“To be honest, there are some side effects, she added, addressing another concern. “It is a live vaccine. In essence it is giving you a small amount of COVID to develop an immune reaction. There is a potential for a small amount of discomfort, but it is important that we get as many people as we can convinced to use the vaccine when we have it for the general public, hopefully as early as March.”
Side effects will be mild, Mayo Clinic infectious disease expert Dr. Abinash Virk said this week. In trials they have occurred within 24 hours of the second dose and went away in a week or less. “The most common are fatigue, headaches and body aches,” she said.
Doctors caution that they don’t yet know how long vaccine protection may last, or if anyone is immune to it.
Mayo doesn’t expect to see a decrease in hospitalizations until at least May. “In order to stop transmission, we have to have widespread immunity,” a spokesperson said.
Locally, Buena Vista County has seen 3,300 cases since the pandemic began, 135 new cases in the past week, and 17 COVID deaths. As of yesterday, there were 150 COVID patients in northwest Iowa hospitals, and 10 nursing homes in Buena Vista and surrounding counties were reporting outbreaks.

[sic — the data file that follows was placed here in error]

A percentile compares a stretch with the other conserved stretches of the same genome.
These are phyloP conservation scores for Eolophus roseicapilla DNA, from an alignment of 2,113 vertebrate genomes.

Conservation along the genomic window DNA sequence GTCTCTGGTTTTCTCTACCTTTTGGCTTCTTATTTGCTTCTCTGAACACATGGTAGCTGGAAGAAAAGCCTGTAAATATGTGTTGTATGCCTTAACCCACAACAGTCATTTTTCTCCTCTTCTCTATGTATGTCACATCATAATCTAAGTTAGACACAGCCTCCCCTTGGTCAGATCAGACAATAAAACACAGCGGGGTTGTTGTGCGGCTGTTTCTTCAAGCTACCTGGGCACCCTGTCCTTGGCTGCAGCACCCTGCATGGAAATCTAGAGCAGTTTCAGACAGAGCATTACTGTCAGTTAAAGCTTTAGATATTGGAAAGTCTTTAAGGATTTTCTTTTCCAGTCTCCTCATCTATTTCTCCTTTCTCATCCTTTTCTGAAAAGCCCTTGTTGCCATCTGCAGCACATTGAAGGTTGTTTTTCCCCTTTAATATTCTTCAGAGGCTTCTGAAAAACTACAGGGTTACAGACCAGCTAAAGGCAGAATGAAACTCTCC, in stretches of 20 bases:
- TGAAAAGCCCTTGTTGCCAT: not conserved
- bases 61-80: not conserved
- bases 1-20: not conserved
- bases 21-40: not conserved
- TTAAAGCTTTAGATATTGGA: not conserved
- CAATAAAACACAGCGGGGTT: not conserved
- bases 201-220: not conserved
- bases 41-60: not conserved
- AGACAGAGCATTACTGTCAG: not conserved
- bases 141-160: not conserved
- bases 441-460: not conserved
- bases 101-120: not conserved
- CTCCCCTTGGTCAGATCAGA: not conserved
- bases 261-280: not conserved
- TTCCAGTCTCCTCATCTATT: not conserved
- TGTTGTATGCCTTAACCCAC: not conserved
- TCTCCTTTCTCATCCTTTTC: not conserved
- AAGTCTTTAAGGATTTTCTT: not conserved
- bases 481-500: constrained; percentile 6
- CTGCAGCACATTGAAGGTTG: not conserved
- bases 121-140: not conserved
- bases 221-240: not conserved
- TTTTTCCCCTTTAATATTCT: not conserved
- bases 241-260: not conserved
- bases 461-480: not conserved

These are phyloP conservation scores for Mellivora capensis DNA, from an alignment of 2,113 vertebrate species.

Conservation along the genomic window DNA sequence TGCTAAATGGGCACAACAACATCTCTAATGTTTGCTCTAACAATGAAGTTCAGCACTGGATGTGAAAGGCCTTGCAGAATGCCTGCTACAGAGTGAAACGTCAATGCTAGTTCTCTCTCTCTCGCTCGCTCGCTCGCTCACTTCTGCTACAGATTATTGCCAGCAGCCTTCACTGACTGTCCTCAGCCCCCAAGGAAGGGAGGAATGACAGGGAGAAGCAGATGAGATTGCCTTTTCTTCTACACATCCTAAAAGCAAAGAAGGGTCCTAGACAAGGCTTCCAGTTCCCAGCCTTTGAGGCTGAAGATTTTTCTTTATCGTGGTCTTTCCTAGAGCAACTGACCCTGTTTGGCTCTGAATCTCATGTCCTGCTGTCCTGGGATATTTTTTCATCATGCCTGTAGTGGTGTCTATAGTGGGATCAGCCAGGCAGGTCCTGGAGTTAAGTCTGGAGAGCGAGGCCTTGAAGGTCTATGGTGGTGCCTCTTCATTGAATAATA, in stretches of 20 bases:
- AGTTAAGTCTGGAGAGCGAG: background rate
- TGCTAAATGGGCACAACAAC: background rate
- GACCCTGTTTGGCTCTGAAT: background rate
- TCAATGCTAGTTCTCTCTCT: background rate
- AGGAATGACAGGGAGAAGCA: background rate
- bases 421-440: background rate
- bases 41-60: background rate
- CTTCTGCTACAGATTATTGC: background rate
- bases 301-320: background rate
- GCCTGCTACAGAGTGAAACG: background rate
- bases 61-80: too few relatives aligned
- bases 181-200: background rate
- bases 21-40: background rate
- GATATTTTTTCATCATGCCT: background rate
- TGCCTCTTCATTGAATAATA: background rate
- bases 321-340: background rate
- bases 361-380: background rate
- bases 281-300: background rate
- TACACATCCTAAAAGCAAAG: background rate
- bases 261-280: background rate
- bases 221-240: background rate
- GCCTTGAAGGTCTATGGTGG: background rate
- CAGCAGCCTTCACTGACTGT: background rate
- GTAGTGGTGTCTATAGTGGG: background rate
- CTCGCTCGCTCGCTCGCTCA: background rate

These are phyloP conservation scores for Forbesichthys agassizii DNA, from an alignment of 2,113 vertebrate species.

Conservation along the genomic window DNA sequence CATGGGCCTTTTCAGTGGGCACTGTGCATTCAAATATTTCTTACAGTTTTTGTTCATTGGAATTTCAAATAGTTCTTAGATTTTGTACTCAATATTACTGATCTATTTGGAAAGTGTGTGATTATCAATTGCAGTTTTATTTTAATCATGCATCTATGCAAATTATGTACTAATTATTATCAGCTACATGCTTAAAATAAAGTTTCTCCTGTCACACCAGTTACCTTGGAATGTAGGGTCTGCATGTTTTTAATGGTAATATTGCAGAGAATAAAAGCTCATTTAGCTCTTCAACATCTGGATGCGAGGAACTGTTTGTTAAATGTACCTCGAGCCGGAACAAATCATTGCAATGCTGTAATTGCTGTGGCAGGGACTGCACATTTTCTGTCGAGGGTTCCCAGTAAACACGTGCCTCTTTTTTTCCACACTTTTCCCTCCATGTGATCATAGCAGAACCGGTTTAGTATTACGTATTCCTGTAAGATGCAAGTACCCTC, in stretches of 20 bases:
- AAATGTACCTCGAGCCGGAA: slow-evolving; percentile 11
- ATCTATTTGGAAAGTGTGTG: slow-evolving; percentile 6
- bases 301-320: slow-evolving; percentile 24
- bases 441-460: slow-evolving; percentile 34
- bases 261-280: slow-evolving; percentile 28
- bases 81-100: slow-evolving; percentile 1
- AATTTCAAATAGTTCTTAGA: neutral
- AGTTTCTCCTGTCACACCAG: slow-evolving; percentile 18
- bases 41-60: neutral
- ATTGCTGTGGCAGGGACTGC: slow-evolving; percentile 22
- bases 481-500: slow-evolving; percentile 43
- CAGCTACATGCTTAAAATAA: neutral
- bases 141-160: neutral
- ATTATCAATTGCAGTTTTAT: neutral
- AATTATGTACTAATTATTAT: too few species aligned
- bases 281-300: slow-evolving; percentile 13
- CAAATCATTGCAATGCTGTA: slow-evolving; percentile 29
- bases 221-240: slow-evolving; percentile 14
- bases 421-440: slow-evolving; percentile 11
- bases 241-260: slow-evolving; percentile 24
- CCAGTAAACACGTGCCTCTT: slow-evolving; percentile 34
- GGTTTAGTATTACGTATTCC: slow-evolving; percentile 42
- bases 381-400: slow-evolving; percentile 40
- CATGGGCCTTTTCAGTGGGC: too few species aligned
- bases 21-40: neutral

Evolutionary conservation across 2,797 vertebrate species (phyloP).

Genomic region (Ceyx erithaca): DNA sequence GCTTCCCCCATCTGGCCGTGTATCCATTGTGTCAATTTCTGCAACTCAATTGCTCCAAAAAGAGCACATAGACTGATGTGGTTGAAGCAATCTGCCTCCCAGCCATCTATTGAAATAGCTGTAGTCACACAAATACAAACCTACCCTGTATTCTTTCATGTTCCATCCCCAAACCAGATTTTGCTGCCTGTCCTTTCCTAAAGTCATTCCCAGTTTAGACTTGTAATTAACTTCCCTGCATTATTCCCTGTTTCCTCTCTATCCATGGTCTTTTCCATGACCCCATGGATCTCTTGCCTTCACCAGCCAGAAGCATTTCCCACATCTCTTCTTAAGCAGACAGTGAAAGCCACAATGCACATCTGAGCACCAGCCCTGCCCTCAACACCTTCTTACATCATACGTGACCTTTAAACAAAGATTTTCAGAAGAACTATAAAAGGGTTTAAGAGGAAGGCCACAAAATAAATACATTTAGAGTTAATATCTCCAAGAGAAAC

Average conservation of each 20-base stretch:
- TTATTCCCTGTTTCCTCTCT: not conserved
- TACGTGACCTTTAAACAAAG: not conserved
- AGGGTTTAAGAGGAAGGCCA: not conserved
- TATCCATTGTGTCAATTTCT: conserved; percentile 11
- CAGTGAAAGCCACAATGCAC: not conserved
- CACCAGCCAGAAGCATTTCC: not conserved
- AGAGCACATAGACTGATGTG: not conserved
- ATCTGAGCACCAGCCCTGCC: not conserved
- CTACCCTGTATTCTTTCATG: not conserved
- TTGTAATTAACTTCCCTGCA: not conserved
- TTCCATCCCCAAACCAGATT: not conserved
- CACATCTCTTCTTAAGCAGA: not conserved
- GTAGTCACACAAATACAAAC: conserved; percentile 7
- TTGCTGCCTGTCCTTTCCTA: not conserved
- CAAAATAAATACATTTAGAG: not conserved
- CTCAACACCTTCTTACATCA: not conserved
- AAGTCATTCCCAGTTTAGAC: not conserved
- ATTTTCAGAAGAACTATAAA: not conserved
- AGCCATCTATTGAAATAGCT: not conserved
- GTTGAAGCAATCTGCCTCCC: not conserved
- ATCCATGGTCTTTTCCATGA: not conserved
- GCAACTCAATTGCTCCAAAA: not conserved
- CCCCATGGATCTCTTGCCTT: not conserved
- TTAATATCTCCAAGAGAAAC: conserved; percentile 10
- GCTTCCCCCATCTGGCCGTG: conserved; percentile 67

While the totals continue to rise in the county, the rate of increase has gone down somewhat over the past three weeks, as have hospitalizations in northwest Iowa. “Looking at the numbers, the high point for everything looks like it was November 17, and it’s been down since then,” Bogue said.
The impact of potential cases from inadvisable Thanksgiving gatherings could still be felt in the next week, health leaders say, and they advise against gatherings in excess of the immediate family for the upcoming Christmas and New Year holidays.
“It is very, very contagious, and it doesn’t take being in the vicinity of a person with the virus for very long,” Bogue says. The fact that many carrying the virus are asymptomatic, or may be within the period of a couple of days before symptoms may show up, make it difficult to prevent COVID from passing.
“People should continue to be cautious and do all those protective things we’ve talked about for months,” Bogue said.
Meanwhile, the masks, hand washing and distancing may be paying a side benefit, as she said there is very little flu going around compared to past years at this time, locally and globally.